Twenty-First Century Luddism

In an ironic twist in my life, I’ve become rather a Luddite. The original Luddites were English workers who rebelled and destroyed a good bit of machinery during the beginnings of the Industrial Revolution. They believed the machines would eventually replace them as laborers (as indeed they did) and so decided to “kill” the usurpers, as it were. Mechanization and automation continue steadily, however, and even today people lose their jobs to the latest computer programs, robots, and other bits of machine wizardry. As in the factory, so in the home, and technology has infiltrated every aspect of our lives. For this reason, the term “Luddite” has come to denote anyone who opposes the inexorable onslaught of technological progress.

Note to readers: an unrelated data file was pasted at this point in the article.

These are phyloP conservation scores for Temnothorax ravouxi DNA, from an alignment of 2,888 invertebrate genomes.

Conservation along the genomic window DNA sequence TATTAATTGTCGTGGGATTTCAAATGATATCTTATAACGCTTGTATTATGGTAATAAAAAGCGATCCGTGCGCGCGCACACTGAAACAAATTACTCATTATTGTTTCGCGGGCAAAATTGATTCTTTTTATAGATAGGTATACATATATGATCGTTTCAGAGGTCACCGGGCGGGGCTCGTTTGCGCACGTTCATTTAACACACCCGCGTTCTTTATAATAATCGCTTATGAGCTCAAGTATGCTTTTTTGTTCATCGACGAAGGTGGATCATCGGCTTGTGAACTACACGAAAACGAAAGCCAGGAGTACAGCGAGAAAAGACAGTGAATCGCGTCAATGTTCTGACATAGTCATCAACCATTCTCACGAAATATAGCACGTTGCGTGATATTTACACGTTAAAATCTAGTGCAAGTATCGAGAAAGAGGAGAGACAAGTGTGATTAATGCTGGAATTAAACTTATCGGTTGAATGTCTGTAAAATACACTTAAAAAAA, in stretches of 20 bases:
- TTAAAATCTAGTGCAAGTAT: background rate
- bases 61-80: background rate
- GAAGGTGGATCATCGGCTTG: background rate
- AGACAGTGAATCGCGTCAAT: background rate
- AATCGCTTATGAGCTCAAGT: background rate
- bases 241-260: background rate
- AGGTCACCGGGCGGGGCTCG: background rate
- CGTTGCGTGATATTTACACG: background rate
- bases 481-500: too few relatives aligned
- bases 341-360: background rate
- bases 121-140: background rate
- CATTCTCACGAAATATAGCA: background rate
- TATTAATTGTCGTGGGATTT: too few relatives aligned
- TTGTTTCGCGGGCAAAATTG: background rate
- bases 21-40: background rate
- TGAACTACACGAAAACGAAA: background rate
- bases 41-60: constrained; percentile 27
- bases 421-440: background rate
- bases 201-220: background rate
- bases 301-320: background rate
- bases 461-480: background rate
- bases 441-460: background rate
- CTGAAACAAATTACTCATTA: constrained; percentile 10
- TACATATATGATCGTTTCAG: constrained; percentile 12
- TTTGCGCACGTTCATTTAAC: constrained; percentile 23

So when I say I’m a bit of a Luddite, that’s what I mean. Somewhere over the last ten-ish years I’ve given up on gadgetry. I’ve had a smartphone for about two years now, and my friends still tell me how weird it is to see me use one. To be fair, I probably only utilize a small fraction of its capabilities, and I slightly resent even that. But in a technology-driven society, I didn’t have much of a choice. I still tell people I’d rather have a typewriter than a computer, that I’d delete my social media profiles if I could quickly communicate with people without them, and that I very much enjoy my old-fashioned analog watch, thank you very much. Of course, I say that as I blog, so I’m not without a contradiction or two in my attitudes.